Welcome back, NYC’s High Bridge

By | June 15, 2015

A year to the day after I finished my “last major bridge crossing“, I got to walk across the one that has teased me for most of my #GreatManhattanLoop – ing.  After 40-45 years (depending on who is counting) and some $61m, the High Bridge reopened this week.

“The High Bridge is the city’s oldest bridge, dating back to 1848, and stands 140 feet tall, 2,000 feet long and stretches between about West 173rd Street in Manhattan and West 170th Street in the Bronx” ~Zoe Rosenberg

and I’d venture to guess, it’s least known until the press around its reopening hit this week. I couldn’t make it up for the opening on Tuesday (due to an amazing EmptyMet Tour), but knew I wanted to do it as soon as possible. With a walk up Broadway occupying yesterday, today was it.

Tip: Google Maps doesn’t yet know where it is without the coordinates, so use those provided by the Parks’ Department to get to the Park. Failing that, if going from the Manhattan side, High Bridge Tower will get you close enough that you’ll see the stairs.

After a few false starts in getting past 106th St, the m101 took me practically to the Bridge’s door step. Entering High Bridge Park at 172nd, the new signs are immediately apparent-and exciting! While it’s possible to cross between the Bronx and Manhattan on some of the Harlem River Bridges (Macombs Dam likely the most famous), it isn’t as pleasant when there are cars mere feet away.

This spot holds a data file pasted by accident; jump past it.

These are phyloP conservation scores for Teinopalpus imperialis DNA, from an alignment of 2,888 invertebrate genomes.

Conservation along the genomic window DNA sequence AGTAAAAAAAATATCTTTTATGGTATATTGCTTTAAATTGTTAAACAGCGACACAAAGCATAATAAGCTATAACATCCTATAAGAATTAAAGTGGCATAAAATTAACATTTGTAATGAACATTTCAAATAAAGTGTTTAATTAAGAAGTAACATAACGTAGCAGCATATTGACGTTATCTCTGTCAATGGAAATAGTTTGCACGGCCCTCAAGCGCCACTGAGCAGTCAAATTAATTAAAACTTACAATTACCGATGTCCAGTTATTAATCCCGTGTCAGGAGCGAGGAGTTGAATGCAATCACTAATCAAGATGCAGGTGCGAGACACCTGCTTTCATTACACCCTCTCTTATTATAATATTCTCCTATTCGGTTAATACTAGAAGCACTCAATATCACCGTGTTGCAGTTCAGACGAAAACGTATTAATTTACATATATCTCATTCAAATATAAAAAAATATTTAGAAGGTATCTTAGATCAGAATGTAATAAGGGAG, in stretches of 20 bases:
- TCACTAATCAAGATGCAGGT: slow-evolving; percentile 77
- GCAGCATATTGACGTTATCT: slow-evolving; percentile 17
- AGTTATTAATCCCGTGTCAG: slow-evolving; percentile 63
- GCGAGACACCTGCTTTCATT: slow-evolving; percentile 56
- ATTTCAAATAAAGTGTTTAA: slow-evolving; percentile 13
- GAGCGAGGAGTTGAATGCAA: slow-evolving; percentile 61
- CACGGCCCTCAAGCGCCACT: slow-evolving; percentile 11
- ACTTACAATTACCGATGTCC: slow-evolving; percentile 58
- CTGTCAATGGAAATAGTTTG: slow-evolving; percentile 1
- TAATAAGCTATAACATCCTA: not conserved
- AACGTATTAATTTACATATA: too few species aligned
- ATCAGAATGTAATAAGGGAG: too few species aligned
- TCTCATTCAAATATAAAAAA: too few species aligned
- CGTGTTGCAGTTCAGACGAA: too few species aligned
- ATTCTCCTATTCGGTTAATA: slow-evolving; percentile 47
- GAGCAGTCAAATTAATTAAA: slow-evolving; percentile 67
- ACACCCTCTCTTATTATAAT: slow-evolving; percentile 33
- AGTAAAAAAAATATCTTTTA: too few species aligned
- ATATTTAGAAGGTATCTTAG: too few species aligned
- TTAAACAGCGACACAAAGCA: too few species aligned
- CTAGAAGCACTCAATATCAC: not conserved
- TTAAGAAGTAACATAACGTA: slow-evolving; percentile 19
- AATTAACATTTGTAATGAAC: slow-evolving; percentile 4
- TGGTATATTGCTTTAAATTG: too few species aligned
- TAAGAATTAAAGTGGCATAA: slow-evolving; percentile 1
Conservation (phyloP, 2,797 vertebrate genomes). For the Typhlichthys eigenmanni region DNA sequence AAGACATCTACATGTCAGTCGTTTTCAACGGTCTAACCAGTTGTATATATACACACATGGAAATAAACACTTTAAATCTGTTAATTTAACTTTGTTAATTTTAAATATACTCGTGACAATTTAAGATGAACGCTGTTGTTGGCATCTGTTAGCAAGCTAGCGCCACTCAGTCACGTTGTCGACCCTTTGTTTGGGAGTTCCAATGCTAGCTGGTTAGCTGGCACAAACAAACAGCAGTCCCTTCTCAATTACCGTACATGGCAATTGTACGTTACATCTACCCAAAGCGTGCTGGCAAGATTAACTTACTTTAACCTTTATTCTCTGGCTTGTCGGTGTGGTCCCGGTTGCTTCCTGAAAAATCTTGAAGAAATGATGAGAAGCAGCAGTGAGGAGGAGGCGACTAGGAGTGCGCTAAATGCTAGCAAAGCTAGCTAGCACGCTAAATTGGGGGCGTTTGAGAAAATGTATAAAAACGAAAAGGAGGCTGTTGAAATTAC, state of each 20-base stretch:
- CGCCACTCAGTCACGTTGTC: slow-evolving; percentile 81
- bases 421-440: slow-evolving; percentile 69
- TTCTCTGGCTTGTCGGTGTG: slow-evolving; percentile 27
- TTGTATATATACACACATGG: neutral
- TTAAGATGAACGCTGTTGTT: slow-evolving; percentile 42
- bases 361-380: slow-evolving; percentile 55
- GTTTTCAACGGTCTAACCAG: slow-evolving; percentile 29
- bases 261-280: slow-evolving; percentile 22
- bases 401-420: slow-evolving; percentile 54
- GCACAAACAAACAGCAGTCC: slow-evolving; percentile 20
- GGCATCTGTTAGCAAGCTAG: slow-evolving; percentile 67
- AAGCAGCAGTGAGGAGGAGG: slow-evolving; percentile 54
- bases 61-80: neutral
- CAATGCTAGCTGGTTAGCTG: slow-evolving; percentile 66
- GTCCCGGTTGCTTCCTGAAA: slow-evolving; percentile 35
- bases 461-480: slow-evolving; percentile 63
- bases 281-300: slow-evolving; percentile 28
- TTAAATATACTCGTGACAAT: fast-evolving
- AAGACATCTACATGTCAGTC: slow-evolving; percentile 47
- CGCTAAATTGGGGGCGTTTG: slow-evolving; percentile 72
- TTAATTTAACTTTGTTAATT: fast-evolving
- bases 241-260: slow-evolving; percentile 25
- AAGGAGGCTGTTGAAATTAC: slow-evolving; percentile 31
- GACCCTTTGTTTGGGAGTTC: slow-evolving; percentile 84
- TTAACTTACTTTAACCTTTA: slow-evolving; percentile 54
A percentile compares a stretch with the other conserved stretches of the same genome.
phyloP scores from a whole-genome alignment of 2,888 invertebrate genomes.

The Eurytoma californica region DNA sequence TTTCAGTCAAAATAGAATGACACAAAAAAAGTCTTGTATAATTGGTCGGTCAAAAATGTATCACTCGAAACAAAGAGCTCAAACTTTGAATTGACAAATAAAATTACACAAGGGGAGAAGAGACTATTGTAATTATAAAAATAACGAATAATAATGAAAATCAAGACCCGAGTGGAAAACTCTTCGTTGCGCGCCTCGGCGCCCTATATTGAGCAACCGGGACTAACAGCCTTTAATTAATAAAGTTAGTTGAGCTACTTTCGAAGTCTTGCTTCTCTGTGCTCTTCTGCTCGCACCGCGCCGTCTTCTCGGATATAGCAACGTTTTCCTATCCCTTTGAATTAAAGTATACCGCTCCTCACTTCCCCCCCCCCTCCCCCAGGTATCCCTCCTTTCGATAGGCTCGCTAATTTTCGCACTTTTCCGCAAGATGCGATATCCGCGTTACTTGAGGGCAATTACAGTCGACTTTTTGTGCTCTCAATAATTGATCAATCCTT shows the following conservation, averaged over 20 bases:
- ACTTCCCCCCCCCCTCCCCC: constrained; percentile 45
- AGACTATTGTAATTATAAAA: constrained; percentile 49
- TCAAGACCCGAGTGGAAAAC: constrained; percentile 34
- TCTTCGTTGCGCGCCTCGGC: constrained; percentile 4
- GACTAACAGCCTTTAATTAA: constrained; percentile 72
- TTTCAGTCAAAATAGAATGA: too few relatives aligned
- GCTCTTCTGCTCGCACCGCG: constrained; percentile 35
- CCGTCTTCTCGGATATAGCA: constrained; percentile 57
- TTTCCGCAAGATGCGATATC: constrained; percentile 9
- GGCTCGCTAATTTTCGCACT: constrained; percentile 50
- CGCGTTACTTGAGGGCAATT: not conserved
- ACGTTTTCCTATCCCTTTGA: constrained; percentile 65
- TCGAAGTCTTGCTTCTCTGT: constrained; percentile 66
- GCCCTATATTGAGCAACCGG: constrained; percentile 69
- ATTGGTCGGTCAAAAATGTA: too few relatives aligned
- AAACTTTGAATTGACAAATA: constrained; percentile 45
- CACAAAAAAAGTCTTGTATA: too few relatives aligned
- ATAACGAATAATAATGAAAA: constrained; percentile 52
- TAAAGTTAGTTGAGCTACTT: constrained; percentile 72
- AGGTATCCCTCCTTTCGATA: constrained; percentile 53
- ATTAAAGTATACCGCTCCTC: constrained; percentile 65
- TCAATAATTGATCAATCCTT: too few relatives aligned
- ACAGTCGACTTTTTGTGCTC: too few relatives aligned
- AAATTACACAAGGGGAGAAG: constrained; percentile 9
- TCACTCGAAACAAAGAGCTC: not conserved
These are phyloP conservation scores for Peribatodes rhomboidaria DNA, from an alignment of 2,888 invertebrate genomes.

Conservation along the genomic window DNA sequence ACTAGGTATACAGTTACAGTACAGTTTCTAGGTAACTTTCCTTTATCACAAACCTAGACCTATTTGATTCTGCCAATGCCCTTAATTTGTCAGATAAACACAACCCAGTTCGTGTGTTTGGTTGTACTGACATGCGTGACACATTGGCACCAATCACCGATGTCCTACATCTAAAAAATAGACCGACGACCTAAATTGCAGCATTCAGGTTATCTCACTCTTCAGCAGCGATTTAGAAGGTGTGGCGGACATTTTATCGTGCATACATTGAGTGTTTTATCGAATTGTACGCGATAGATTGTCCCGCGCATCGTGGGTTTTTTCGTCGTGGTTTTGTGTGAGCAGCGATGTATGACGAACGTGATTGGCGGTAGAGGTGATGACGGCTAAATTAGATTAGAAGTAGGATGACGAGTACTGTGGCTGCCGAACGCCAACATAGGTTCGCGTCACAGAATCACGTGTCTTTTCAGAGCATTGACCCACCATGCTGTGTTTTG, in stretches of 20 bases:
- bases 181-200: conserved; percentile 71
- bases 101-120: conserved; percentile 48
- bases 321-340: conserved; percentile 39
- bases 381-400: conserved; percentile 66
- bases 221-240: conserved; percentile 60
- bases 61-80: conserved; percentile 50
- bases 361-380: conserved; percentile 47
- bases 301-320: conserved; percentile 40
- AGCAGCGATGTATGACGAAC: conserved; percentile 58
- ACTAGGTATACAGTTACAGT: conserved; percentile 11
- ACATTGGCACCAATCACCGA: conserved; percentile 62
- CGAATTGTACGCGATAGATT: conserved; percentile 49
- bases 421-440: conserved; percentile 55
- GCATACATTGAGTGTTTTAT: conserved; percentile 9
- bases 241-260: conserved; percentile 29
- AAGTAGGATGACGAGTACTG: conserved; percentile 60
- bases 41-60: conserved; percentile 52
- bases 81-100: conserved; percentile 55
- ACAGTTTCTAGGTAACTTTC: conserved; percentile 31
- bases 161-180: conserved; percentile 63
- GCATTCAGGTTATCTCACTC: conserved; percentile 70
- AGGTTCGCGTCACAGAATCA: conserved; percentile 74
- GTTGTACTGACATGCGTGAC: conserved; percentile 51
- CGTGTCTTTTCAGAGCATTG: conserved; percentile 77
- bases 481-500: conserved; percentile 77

It’s just a quick five minute walk through Manhattan’s High Bridge Park to the EVIL stairs down. One look at them and one limp down and I knew I’d be using the accessible exit to leave the Park. While many comparisons are made to the High Line, the comparison I most found myself drawing was Poughkeepsie’s Walkway Over the Hudson. The High Bridge is much shorter at about 2,000 feet but with it’s north and south views and virtual panorama of NYC, it was stunning.

I took my time lingering both on the span and in the small park on the Bronx end for reading and photos, but even with reading and photographing all the historical markers, the bridge itself takes about half an hour to explore. The markers are by far my favorite for the way they tell the span’s history. That will be especially helpful once the re-opening press dies down and people search out the history.

TIP: Some more great historical photos here and the best writeup I’ve found of the Bridge’s history.

Although it doesn’t appear that the bridge will ever be open at sunset, I’d like to be there closer to sunset as I think the views will be amazing. With the afternoon sun, walking toward Manhattan is a challenge and photos just don’t seem to work. However I love how it looks when overcast – layer of eeriness and history to it.

Although the restored bridge links Manhattan and the Bronx in a way that hasn’t been possible in generations, I think its relative inaccessibility (an hour plus from the Upper East Side) will keep the numbers down. There’s something to be said, however, for the restoration of High Bridge Park on the Manhattan side as well. Without that and the increased visitation that came with it, I don’t think the Bridge gets done.

Much like the Saunter, I ended my wander up to the High Bridge at Coogan’s Bluff. Partially due to avoiding climbing back up the stairs into High Bridge park and partially to see if going via the M2 was any quicker than the M101. Mostly as an excuse to see the Brush stairs again when my feet didn’t hurt as much as they did at the end of the Saunter. Yep, still magical. Still living baseball history.

The M2 wasn’t any faster especially as the first bus randomly went out of service at 110th, but it was a nice end to an exploratory day.

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